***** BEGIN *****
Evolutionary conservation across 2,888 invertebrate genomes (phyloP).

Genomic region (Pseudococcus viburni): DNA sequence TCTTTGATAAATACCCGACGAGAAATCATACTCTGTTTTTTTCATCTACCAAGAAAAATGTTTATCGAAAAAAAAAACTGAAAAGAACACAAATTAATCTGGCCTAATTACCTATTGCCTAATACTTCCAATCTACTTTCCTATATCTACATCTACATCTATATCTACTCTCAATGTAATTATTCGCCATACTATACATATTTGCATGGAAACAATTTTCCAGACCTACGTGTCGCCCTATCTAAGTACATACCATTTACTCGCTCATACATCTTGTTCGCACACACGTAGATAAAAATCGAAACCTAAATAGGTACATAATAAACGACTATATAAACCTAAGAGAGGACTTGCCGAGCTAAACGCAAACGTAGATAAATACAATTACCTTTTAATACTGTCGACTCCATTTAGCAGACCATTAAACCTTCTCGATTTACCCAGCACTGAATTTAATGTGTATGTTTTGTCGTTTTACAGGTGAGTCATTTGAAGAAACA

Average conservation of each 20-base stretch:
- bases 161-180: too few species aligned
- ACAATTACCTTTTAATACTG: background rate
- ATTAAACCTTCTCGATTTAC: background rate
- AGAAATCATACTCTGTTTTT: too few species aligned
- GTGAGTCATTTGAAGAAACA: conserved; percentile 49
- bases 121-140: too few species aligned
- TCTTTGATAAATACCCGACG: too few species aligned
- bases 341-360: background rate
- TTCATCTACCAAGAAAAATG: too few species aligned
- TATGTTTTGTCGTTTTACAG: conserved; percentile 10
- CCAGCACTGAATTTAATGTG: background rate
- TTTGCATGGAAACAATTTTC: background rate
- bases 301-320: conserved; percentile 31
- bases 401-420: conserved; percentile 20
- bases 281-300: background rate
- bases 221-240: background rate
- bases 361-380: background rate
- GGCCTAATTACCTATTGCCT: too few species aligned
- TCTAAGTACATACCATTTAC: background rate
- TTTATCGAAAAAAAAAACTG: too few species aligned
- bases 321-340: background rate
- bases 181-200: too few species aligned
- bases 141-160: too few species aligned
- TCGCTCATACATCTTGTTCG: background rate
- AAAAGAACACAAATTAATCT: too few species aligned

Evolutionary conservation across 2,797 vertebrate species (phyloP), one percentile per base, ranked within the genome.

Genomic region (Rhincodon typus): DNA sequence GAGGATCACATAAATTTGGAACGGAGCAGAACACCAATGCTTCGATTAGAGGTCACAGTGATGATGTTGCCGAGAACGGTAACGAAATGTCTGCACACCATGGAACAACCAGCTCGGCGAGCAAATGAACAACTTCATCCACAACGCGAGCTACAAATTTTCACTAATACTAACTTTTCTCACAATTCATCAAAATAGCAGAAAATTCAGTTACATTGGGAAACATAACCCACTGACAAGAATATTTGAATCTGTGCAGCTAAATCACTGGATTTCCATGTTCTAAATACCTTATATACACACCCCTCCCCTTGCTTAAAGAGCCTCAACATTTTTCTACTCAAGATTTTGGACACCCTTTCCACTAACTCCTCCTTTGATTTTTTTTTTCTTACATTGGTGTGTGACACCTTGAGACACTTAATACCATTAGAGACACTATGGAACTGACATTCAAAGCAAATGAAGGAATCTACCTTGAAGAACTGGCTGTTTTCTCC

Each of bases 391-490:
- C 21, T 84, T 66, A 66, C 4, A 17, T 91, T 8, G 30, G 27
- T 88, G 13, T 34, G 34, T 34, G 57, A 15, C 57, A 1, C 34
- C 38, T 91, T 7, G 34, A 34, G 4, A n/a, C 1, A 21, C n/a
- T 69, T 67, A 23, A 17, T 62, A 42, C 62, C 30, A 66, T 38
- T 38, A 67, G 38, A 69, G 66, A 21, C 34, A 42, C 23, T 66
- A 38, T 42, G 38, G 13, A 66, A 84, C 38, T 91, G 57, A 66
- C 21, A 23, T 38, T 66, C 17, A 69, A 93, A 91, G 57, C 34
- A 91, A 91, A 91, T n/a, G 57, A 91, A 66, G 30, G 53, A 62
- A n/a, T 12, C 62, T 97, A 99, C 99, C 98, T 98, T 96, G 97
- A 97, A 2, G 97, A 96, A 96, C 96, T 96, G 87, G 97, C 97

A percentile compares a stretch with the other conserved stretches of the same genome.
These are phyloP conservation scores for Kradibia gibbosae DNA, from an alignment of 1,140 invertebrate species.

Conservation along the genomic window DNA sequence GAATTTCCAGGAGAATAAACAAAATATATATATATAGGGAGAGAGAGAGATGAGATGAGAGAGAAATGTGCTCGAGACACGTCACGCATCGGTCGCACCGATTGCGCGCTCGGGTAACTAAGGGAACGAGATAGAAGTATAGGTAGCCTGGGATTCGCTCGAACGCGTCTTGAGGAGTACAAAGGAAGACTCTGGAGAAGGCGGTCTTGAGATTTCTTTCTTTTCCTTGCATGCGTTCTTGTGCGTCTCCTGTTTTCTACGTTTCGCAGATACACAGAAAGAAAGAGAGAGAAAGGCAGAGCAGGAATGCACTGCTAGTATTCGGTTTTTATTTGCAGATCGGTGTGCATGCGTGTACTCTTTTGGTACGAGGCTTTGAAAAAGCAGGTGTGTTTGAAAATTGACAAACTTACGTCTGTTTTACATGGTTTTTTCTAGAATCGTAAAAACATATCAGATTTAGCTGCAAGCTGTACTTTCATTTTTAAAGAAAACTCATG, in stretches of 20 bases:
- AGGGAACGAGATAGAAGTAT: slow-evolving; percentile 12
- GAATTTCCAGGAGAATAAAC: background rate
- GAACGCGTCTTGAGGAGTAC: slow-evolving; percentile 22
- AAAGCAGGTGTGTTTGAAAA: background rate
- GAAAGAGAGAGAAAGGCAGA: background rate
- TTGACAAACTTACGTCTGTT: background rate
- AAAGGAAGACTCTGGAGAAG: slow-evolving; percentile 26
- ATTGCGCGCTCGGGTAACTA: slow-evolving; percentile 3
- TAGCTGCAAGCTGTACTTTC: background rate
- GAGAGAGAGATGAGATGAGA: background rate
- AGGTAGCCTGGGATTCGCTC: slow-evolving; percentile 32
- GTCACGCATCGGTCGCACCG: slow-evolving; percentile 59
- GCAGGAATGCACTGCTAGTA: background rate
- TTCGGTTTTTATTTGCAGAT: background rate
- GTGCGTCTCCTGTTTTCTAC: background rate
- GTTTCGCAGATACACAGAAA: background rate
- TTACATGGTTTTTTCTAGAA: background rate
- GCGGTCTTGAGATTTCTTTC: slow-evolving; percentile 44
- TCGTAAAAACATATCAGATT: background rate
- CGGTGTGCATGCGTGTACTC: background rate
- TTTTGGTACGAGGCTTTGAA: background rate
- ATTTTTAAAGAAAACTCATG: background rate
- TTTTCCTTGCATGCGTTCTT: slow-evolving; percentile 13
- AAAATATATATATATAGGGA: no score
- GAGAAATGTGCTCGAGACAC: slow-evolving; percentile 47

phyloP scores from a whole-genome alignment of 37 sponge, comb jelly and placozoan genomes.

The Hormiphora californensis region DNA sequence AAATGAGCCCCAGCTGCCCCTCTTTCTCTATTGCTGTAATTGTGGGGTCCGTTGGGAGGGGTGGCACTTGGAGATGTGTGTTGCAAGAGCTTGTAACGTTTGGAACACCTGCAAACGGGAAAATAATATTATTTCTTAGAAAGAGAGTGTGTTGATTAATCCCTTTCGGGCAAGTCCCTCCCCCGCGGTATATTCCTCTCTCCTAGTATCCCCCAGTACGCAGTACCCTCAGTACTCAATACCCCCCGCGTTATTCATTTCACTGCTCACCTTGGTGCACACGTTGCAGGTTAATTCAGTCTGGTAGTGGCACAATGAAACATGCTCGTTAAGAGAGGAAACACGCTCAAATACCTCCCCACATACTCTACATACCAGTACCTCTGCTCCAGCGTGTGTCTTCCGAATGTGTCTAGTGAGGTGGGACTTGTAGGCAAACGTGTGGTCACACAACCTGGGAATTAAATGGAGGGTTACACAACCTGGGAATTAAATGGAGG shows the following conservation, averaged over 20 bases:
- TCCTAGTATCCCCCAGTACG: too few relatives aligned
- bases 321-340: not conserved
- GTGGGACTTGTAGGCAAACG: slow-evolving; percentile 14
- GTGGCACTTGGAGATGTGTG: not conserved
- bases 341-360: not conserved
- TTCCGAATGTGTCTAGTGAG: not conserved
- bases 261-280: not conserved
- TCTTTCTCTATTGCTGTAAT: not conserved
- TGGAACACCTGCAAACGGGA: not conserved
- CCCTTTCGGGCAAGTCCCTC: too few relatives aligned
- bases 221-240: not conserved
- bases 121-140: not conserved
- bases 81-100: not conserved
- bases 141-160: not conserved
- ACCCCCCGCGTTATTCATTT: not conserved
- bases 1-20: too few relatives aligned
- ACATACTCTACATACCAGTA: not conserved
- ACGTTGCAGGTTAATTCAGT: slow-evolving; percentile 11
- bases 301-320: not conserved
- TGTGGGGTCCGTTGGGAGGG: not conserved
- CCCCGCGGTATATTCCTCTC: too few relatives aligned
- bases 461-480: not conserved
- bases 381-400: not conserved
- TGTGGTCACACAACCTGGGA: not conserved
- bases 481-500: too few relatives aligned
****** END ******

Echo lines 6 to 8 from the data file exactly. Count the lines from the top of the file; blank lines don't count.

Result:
- ATTAAACCTTCTCGATTTAC: background rate
- AGAAATCATACTCTGTTTTT: too few species aligned
- GTGAGTCATTTGAAGAAACA: conserved; percentile 49